Nevertheless, he was convicted of cocaine smuggling and sentenced to 20 years in prison on July 13, 2015. A number of his associates were also sentenced to long terms; some, who are still on the run, were sentenced in absentia. He is currently appealing his sentence. In Serbia politicians, businessmen and drug dealers often get significant reductions of their sentences during the appeal process.
Prosecutors believe Saric and his associates laundered the proceeds from their drug smuggling operations by buying shares in an array of Serbian companies.
One of the three money laundering indictments describes a plan the group allegedly devised in order to invest €280,000 (US$308,000) of drug money into purchasing 70 percent of shares in the state company "Bratstvo". The plan included a strategy to hide the real buyers of the shares. Prosecutors say one of the suspects would bring a large bag of drug money to a local bank, along with a number of IDs of various people. The bank would open bank accounts for those people, and the suspects would deposit portions of the dirty money into those accounts.
The money from those accounts would subsequently be paid to the company that, in collusion with another company, would later privatize Bratstvo.
These amounts never exceeded €15,000 (US$16,500), the amount above which banks must report transactions to the Administration for the Prevention of Money Laundering.
According to OCCRP and KRIK, a list of Saric's companies shows he laundered money by privatizing hotels in Serbia and buying companies and property from people who were either charged with or convicted of involvement in organized crime.
He controlled an array of companies in Serbia and Montenegro which were involved in various activities, from media and construction to kindergartens and nightclubs.
In 2010, Saric sent a letter to prosecutors saying he was a legitimate businessman who had acquired his money legally. In the letter, Saric explains that he earned € 30 million (US$ 33 million) just from his sale of Serbia's leading distribution company, Stampa Sistem, to a German media concern.
What the letter did not include, however, is Saric's explanation of how he acquired Stampa Sistem in the first place.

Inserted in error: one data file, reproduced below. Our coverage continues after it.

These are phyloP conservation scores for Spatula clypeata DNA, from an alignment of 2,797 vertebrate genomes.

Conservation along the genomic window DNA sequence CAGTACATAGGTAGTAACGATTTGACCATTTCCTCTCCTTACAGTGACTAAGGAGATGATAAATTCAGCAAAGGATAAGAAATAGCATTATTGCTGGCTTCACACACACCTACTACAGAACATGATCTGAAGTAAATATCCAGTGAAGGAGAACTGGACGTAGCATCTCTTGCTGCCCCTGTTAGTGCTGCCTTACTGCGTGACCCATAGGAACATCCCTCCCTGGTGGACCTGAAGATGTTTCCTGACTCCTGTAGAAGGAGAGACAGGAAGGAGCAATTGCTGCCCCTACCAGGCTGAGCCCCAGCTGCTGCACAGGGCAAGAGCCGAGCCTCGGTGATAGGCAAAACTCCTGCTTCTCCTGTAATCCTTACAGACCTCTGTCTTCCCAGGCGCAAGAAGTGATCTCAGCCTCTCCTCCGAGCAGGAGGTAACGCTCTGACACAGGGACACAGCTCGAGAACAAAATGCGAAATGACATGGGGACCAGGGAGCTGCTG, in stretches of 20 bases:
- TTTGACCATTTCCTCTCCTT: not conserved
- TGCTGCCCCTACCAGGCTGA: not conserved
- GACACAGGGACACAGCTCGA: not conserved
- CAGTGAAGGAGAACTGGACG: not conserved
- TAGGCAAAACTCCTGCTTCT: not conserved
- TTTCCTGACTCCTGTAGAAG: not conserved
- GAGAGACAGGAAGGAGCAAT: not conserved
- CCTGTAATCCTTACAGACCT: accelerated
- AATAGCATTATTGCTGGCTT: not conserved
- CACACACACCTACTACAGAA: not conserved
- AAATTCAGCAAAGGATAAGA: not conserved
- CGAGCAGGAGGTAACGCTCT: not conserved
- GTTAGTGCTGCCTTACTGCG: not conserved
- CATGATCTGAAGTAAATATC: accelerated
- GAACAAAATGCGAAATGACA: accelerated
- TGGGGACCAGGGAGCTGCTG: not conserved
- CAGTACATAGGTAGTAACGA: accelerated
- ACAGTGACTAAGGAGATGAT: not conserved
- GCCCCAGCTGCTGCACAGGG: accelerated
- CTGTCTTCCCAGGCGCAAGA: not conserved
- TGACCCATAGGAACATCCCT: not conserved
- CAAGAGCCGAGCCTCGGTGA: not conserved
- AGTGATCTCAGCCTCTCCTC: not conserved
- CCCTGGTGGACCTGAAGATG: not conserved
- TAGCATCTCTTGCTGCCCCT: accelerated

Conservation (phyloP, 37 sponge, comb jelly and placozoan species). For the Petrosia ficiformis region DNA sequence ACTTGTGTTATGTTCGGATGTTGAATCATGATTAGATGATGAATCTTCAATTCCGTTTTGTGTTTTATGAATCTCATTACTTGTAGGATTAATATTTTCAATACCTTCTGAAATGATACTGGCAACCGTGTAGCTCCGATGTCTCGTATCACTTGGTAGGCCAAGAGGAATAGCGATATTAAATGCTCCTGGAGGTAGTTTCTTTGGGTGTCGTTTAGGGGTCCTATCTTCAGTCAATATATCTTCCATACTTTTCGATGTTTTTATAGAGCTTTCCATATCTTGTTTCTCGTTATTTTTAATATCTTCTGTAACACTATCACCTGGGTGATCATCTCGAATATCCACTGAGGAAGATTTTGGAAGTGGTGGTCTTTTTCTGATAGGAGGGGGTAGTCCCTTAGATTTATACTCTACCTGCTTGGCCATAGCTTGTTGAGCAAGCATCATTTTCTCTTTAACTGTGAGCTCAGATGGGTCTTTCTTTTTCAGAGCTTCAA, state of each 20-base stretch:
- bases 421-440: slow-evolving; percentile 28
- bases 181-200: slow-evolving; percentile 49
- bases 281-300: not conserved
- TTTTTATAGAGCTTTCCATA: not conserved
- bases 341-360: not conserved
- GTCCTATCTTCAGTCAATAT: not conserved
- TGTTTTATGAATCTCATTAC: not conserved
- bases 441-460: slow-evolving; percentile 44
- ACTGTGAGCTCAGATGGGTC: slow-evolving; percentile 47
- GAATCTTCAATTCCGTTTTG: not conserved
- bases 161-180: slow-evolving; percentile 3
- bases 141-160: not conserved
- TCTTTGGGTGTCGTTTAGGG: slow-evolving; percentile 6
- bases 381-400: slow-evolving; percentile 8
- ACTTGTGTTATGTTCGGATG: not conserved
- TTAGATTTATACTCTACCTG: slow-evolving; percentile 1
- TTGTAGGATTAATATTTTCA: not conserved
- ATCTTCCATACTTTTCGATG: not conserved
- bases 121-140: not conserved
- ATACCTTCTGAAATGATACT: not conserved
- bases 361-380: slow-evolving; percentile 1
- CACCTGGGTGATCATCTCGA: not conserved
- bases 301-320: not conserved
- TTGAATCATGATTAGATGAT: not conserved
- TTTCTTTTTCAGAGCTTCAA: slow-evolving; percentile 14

His money-laundering trial began in February 2011, and has been re-started twice since then.
The first time the trial was stalled was in March 2012, when one of the judges presiding over the case, Nada Zec, was swapped with judge Aleksandar Tresnjev.
Now, according to KRIK, the same thing has happened again.
Judge Vladimir Vucinic, who had presided over the case for five years, was transferred to serve at another department within the Serbian High Court as of Jan. 1, 2016.
The High Court of Serbia said it made the decision because Vucinic's mandate serving in the Organized Crime Department had expired.
However KRIK reports that Vucinic told the newspaper "Politika" that he has doubts about the decision. He said that all judges that were in the Special Department for Organized Crime had their mandates extended except for him.
He will be replaced by Judge Dragomir Gerasimovic.
However, according to KRIK, these developments should not delay the trial. The court will not hear the defendant's testimonies, nor will the evidence against Saric and his associates be presented anew.
KRIK reports that at the start of the trial on Jan. 14, Saric said, "I stand by what I said before. I have nothing to add or subtract."
Whether he will ultimately face a long prison sentence is still unclear. Since the government of Prime Minister Aleksandar Vucic took over in 2014, some of the judges, prosecutors, police and intelligence agents responsible for Balkan Warrior and other prosecutions of organized crime have been fired, reassigned or retired.
International law enforcement officials say Serbia is no longer cooperating effectively on organized crime investigations. In Serbia, where justice has a political component, Saric's ultimate term may be more dependent on political manuevering behind the scenes.
Editors Note: Saric's rise from a young man stealing salami to the very top of the Balkan cocaine cartel, worthy of a Hollywood movie script, is described by KRIK chief editor Stevan Dojcinovic in his book "Saric – How the Balkan Cocaine Cartel Conquered Europe".